1. Hi, Sarah, and thanks for dropping by! I find that if I can avoid things like cookies (even vegan & GF cookies), I am less tempted to eat them. But if I give in and have even one, I become somewhat obsessed & want more each day until the package is finished! Hoping your weekend is sunny! 🌞

      Liked by 2 people

  2. I really enjoyed reading this, Lisa. Lots of good information. I was having issues with lightheadedness and realized it was because of dehydration. Smoothies have helped me a lot and I drink 20 ounces of water before I even get out of bed. Thanks for the ideas on getting more hydration.

    Liked by 3 people

    1. Hi, Carla, thanks for your comment! I like your morning water-drinking routine! Daily smoothies are probably prolonging my life, as I believe I was chronically dehydrated for decades. Good to hear you’re drinking them too! Sending you love & positive vibes for the Cali visit! 🌞

      Liked by 1 person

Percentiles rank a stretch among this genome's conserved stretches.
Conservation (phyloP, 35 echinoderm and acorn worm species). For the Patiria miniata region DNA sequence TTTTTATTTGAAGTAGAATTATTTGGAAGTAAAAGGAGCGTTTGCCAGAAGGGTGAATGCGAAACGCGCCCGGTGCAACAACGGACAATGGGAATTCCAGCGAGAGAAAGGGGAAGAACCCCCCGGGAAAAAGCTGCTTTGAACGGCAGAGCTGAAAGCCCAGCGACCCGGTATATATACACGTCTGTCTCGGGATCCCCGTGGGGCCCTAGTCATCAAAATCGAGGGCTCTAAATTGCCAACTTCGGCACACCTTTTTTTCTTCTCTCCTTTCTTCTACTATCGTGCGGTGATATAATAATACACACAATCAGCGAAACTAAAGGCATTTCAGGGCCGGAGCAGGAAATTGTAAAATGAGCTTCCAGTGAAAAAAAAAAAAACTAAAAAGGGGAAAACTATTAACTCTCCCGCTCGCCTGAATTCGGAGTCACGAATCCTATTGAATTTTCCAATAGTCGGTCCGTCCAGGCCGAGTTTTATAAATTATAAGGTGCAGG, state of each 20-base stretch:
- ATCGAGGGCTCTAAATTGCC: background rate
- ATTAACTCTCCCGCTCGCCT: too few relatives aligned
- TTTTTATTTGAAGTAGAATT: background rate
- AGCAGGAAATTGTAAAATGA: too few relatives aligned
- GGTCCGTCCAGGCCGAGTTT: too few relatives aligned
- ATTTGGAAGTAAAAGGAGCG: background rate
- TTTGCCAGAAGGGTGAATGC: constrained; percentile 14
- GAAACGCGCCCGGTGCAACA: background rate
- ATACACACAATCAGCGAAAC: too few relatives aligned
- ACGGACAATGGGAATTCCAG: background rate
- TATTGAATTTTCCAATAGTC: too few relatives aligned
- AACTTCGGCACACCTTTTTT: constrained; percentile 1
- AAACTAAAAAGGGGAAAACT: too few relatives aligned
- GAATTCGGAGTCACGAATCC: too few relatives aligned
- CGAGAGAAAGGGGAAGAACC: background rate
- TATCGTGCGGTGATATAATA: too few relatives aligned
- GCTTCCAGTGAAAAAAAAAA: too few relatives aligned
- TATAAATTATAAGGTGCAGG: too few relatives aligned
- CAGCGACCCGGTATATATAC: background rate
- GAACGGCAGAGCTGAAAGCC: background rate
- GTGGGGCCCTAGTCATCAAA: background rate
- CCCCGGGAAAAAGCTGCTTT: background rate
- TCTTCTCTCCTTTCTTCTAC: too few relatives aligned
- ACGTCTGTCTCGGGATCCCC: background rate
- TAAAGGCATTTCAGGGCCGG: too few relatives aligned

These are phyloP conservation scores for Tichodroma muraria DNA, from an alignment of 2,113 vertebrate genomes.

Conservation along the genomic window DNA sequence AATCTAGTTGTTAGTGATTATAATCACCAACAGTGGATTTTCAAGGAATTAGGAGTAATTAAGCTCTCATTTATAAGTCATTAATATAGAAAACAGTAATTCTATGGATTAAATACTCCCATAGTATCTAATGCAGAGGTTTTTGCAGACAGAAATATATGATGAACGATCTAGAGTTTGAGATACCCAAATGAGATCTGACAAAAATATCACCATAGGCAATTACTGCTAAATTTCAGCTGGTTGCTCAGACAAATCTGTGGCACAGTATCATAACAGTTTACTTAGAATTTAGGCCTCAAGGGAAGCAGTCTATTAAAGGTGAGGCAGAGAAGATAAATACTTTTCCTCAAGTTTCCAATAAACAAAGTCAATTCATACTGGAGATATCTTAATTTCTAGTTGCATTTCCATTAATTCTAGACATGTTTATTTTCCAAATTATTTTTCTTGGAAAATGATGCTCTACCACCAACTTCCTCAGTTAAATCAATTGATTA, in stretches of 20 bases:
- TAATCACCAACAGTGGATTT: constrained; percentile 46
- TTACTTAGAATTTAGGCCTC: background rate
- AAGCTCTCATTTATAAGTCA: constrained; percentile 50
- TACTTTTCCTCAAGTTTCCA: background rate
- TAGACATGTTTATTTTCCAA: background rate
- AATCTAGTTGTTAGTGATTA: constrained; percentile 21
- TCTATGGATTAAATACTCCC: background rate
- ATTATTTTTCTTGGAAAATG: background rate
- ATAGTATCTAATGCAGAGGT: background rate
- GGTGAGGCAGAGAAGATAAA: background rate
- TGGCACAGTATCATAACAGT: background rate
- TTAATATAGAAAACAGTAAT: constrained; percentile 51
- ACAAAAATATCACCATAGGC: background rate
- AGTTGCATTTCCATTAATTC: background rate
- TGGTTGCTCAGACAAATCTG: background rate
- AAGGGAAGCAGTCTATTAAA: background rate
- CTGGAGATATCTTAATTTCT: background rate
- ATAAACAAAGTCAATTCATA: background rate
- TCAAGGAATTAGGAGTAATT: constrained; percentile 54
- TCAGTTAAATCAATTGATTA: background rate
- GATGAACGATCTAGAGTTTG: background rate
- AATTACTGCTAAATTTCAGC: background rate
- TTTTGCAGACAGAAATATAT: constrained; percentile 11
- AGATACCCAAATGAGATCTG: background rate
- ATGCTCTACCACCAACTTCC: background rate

3. Some tasty photos, Lisa, to go along with your advice. Right now dehydration is especially important in Arizona with the heat. I learned about jicama many years ago when visiting my great-aunt in Arizona. I really like it, although my husband’s not quite as keen.

    janet

    Liked by 3 people

    1. Hi, Janet, you’re right: dehydration is a real problem here, and I believe it’s getting worse due to stronger, more frequent winds, as well as humidity in the single digits. I hadn’t seen that until this year. Glad you enjoyed the post! 🌞

      Liked by 2 people

  4. 💜 This is Awesome so Pay Attention EveryOne, I AM Fortunate that My Body is Evolving; so I AM NOT!!! Really Eating AnyThing AnyMore unless My Body has a Craving, bit like a pregnant woman

    …💛💚💙…

    Liked by 2 people

      1. 💜 YOU!!! ARE Most Welcome SupaSoulSis and “Enjoy YOUR!!! WeekEnd” Too; there’s a Plus Size Advocate whose Name Escapes Me at the mo’, I’ll let YOU KNOW!!! who SHE!!! is when I Remember…so to The Boys Supporting The Sisterhoods; raise YOUR!!! Glass and CHEERS!!!

        …💛💚💙…

        Liked by 2 people

      2. 💜 …HER!!! Name is Ena if YOU!!! Have Trouble Finding HER!!! Let Me Know; for NOW!!! SHE!!! is Taking a Break from WP at the mo’ …

        …💛💚💙…

        Liked by 2 people